Smith, who had been dismissive of the USCT beforehand, praised them highly in his official report and declared that they had “no superiors as soldiers.” Smith personally congratulated Hinks, telling him “this is a stronger position than Missionary Ridge.”[viii] After hearing of their success John Rawlins dropped his opposition to using the USCT in pitched battles. Petersburg was the first time black troops had been actively used in the bloody fields of Virginia and they had exceeded expectations. Ironically, this triumph came on the same day that the House of Representatives failed to pass the thirteen amendment, which would have abolished slavery in its entirety.[ix]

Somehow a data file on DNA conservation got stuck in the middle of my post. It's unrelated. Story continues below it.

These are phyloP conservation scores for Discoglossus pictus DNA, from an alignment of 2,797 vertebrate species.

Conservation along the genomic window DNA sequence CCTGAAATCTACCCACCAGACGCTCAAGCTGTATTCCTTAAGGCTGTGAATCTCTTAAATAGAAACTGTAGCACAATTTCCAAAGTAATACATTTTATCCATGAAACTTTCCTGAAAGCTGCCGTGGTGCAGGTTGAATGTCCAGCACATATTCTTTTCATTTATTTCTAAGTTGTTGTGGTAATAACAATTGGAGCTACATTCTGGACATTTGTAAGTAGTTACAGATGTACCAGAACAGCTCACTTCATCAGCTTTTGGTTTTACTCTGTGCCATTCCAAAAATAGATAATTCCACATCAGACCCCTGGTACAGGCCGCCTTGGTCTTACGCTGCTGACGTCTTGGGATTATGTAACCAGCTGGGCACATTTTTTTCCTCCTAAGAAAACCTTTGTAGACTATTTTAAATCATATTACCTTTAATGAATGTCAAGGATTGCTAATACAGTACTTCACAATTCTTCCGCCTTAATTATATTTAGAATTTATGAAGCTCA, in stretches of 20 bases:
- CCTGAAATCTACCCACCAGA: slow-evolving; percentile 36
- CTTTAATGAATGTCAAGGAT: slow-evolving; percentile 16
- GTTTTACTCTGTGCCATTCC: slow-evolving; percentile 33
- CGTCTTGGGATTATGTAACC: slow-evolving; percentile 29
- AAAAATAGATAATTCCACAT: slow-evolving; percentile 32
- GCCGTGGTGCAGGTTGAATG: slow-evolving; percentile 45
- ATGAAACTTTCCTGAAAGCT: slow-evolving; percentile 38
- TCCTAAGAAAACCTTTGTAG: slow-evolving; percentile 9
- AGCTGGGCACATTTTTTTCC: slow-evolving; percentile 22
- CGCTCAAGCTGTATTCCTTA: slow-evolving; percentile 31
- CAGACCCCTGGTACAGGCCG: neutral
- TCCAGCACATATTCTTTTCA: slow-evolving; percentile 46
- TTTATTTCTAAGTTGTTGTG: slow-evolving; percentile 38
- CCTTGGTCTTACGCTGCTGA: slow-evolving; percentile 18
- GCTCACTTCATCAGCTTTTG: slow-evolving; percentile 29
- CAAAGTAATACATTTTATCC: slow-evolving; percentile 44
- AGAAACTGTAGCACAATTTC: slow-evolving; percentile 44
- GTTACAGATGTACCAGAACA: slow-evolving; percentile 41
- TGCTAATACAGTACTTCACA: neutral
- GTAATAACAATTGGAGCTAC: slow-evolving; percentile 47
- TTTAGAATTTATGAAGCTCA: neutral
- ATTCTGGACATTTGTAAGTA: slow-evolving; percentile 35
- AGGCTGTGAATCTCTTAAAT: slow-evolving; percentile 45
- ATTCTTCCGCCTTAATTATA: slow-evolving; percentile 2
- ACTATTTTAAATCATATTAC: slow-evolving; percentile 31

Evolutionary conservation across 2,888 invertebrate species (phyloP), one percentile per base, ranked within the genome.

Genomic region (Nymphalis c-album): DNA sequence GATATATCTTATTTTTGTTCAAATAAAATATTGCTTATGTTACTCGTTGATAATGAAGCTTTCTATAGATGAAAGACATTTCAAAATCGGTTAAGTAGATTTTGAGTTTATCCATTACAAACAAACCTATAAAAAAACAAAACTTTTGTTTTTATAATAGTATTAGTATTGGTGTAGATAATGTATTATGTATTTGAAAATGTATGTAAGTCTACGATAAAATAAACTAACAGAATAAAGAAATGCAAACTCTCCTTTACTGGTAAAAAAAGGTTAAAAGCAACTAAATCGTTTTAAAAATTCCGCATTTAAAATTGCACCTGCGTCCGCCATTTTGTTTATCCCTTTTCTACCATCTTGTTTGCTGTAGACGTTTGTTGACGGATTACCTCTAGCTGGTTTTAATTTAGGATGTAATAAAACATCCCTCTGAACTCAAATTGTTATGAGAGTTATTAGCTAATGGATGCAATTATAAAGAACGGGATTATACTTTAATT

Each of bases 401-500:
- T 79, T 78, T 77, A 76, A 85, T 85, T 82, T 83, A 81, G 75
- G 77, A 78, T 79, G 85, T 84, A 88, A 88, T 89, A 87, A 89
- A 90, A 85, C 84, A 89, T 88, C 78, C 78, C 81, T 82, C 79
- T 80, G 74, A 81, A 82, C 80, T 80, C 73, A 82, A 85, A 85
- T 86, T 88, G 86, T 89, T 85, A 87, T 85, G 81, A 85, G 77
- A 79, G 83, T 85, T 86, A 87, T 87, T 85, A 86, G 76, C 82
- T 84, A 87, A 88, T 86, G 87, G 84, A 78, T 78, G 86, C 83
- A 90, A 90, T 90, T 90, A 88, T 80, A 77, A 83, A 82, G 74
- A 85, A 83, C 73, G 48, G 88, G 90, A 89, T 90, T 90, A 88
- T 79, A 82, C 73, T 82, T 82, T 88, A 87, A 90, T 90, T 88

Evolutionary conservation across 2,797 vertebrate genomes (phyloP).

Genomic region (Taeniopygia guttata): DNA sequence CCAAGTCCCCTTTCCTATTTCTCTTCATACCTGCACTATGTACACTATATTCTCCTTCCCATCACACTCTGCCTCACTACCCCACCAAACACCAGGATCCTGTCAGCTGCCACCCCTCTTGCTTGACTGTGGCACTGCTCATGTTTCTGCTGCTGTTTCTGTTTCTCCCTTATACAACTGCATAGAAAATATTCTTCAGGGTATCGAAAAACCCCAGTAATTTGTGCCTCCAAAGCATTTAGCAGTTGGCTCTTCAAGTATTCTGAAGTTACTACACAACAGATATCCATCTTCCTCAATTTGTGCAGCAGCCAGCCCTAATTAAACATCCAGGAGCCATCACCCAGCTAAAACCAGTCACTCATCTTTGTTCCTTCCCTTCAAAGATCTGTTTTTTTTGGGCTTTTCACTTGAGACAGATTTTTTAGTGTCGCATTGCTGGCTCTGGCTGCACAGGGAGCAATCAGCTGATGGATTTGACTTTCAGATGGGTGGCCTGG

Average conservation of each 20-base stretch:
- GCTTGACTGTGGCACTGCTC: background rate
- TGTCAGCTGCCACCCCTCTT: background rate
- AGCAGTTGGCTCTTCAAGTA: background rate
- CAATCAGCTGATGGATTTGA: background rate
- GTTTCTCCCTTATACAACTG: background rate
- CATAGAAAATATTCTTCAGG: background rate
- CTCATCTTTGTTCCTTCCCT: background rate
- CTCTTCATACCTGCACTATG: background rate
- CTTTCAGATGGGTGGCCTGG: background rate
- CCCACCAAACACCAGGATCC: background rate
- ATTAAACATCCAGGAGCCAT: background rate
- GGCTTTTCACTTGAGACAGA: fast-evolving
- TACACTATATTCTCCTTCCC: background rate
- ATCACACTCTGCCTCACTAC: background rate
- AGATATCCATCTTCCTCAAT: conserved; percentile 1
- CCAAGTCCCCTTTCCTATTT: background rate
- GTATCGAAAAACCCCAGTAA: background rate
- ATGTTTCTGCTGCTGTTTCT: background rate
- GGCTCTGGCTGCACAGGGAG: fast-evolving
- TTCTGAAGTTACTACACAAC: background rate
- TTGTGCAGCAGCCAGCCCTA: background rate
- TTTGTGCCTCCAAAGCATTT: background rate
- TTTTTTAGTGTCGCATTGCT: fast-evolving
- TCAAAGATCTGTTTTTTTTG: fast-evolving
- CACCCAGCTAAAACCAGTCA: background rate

Smith had been successful, but with the sun setting he grew cautious. Smith made no effort to advance into the tangled ravines, hills, and woods that lay before him. He was also sure Robert E. Lee was on the way. In addition, Smith likely lost around 1,400 men on June 15, which was no pittance.
Winfield Scott Hancock’s II Corps arrived on the field just as Smith’s attack began. He should have been there sooner, but Grant failed to inform him that Petersburg was the target, and Hancock waited hours for orders. The maps were so poor that Hancock had to rely on local black guides to find Petersburg. Despite these problems, II Corps made good time, advancing fourteen miles in a little under five hours. He arrived with the divisions commanded by David Birney and Francis Barlow, two proven fighters.